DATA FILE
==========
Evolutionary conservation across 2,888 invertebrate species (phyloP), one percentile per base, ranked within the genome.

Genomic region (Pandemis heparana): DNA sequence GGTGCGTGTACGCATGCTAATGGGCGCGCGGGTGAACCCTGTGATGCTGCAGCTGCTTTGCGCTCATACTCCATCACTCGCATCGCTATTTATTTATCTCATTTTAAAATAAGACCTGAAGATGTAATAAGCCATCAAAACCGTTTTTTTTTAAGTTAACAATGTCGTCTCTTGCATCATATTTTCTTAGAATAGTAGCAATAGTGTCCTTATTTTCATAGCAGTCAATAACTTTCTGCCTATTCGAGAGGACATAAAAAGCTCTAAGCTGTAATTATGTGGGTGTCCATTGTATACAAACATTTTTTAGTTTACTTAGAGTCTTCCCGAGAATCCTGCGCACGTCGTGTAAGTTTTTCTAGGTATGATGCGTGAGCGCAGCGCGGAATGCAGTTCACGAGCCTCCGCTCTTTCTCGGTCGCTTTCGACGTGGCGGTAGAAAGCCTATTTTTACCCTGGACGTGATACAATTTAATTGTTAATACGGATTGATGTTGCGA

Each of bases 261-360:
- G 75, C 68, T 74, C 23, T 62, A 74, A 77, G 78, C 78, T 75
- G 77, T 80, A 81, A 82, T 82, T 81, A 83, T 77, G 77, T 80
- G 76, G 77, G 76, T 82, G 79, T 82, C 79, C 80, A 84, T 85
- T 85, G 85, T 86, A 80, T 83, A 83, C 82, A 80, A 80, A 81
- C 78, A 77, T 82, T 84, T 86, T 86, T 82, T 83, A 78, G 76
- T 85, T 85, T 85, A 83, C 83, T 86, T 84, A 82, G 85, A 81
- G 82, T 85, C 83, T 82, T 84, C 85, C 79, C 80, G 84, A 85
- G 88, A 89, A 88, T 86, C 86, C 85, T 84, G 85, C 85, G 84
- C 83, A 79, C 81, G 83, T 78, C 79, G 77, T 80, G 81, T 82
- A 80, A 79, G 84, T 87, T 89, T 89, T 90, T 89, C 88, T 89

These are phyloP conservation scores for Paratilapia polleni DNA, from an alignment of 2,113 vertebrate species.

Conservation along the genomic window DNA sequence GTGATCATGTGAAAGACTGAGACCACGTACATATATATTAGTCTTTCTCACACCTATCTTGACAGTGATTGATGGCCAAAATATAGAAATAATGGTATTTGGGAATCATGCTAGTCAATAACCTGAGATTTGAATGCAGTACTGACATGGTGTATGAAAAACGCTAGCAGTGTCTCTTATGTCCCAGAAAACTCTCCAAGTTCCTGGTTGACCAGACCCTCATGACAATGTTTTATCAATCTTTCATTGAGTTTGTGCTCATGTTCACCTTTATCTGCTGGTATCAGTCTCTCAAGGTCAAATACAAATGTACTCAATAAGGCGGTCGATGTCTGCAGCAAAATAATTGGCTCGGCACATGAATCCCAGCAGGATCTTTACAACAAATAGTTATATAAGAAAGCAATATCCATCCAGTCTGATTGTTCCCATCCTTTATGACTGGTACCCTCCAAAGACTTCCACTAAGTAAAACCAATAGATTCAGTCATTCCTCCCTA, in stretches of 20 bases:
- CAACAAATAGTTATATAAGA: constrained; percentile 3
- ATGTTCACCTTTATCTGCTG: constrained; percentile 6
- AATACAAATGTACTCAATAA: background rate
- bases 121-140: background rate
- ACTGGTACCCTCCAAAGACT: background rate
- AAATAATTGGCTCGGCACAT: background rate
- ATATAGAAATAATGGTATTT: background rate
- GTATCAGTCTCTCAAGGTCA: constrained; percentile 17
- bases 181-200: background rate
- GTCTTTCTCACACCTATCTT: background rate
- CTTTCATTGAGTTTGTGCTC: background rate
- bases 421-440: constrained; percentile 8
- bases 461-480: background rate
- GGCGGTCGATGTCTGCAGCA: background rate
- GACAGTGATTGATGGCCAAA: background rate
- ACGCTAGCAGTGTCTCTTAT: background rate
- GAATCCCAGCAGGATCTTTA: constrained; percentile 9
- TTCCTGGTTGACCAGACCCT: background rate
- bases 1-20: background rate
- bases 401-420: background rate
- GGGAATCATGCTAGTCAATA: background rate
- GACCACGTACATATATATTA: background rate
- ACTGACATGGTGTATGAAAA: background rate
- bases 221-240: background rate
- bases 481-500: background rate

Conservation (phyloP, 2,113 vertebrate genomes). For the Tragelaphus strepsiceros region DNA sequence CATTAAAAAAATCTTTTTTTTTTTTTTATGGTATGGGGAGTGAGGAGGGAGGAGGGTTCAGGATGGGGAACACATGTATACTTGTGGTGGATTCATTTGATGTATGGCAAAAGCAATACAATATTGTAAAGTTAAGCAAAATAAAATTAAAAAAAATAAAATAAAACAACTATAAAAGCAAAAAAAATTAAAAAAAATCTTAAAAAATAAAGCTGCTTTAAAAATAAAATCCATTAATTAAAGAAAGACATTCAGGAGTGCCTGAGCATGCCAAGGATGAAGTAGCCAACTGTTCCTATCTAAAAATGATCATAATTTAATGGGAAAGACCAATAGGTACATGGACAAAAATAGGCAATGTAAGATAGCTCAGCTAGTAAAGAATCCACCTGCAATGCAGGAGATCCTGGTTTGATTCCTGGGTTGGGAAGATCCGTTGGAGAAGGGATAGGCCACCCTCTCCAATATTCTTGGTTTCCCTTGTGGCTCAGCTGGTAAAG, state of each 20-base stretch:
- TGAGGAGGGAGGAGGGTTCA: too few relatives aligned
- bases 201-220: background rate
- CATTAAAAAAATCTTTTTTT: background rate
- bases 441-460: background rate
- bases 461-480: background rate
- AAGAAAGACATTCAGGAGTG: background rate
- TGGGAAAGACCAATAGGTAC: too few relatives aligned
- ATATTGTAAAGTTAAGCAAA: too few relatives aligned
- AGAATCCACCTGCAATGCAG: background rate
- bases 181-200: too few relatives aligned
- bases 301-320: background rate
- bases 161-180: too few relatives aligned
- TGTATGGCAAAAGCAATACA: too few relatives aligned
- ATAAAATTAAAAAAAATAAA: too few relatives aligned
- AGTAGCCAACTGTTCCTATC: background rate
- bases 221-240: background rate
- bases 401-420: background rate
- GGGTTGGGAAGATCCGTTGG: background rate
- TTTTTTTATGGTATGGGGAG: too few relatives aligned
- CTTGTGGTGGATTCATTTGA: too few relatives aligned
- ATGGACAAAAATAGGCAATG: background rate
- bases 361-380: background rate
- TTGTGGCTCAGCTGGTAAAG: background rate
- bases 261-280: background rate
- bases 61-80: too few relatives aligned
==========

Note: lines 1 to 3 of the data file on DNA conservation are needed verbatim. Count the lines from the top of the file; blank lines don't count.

Evolutionary conservation across 2,888 invertebrate species (phyloP), one percentile per base, ranked within the genome.

Genomic region (Pandemis heparana): DNA sequence GGTGCGTGTACGCATGCTAATGGGCGCGCGGGTGAACCCTGTGATGCTGCAGCTGCTTTGCGCTCATACTCCATCACTCGCATCGCTATTTATTTATCTCATTTTAAAATAAGACCTGAAGATGTAATAAGCCATCAAAACCGTTTTTTTTTAAGTTAACAATGTCGTCTCTTGCATCATATTTTCTTAGAATAGTAGCAATAGTGTCCTTATTTTCATAGCAGTCAATAACTTTCTGCCTATTCGAGAGGACATAAAAAGCTCTAAGCTGTAATTATGTGGGTGTCCATTGTATACAAACATTTTTTAGTTTACTTAGAGTCTTCCCGAGAATCCTGCGCACGTCGTGTAAGTTTTTCTAGGTATGATGCGTGAGCGCAGCGCGGAATGCAGTTCACGAGCCTCCGCTCTTTCTCGGTCGCTTTCGACGTGGCGGTAGAAAGCCTATTTTTACCCTGGACGTGATACAATTTAATTGTTAATACGGATTGATGTTGCGA

Each of bases 261-360: